Would you even consider a candidate who was terminated?

  1. 0
    I have a good friend who wanted me to ask this question for her (she does not want to post under her own AN screen name).

    My friend has been a nurse for 15 years, much of it in outpatient settings; she has some hospital background, about a year, from years ago (and left that job due to the impossible workload with a 1:8 ratio on stepdown). Later she worked at a clinic for several years and did well, however, family obligations caused her to quit this job. Since then, she has had a difficult time finding employment, in part due to the economy and because many employers (e.g., outpt clinics) no longer hire RNs. Ultimately, she accepted a PRN position on a med/surg floor; unfortunately, she received a very poor orientation and hospital nursing had changed considerably in over a decade. All told, she was unable to just "jump into" the position as a PRN nurse should be able to and had a lot of OT due to after shift charting. Because she had few available shifts (e.g., 8 hours one week, 4 hours the next) she was never able to develop a routine and improve her speed. One day, the manager took her off the schedule and told her that she didn't need her anymore and said that although she was a good nurse, she was not a good fit for this floor.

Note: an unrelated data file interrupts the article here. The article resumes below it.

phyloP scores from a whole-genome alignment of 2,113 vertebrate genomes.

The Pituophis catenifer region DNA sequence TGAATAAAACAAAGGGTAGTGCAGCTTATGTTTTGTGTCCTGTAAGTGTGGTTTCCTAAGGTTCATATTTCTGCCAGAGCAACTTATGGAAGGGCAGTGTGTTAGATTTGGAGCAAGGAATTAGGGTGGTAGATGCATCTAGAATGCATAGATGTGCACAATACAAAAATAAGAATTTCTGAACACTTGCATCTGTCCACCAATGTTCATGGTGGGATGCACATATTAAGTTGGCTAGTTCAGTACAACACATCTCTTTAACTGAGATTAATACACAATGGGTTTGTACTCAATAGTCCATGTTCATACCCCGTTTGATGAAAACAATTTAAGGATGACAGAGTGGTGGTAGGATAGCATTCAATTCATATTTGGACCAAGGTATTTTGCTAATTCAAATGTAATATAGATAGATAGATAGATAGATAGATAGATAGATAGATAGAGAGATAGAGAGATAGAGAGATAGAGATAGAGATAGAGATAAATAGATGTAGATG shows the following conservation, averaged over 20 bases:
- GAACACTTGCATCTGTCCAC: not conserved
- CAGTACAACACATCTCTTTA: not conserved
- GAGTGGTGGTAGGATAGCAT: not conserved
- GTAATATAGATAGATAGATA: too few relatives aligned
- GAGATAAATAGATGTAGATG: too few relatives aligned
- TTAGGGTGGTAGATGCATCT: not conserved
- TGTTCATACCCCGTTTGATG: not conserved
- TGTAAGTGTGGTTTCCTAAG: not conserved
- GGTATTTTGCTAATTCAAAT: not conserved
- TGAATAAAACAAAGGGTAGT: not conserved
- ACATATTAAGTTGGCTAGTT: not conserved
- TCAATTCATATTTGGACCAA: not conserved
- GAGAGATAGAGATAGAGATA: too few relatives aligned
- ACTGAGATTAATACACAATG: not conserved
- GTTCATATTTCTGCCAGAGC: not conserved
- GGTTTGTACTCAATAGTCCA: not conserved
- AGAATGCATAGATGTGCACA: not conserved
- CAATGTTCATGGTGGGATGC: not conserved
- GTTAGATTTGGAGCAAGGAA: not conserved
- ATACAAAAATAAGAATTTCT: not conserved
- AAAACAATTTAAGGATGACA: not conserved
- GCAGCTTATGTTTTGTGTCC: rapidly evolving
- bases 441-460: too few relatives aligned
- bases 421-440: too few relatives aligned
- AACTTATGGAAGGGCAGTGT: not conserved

My friend was never written up, no warnings were given, neither verbal nor written. She did not receive a termination letter nor did she send a resignation letter (probably should have, but she was too taken aback to think about that at the time). Due to a strict "HR only" reference policy, she has not been able to get in touch with her former manager for answers. HR told her she was eligible for rehire with the hospital.

    It's been several months and my friend has not made it as far as an interview. Every application seems to ask "Have you ever been terminated?" and "Reason for leaving". My friend is not sure if this was a termination, but assumes it was; did honesty sabotage her? She would write "Would like to explain in an interview", but was never called for one.

    Is her career in nursing over? Is honesty wrong? Is "would like to explain..." a bad answer? Should she omit this job (although it's a small town, and nurses know nurses), which she does not want to do; should she lie ("No") and later correct this in the interview? Or not correct it and hope no one ever finds out? (Not too long ago a Reader's Digest article - "What HR won't tell you" - stated that you should never admit to having been terminated because you would never be considered for a job. Is this true?!)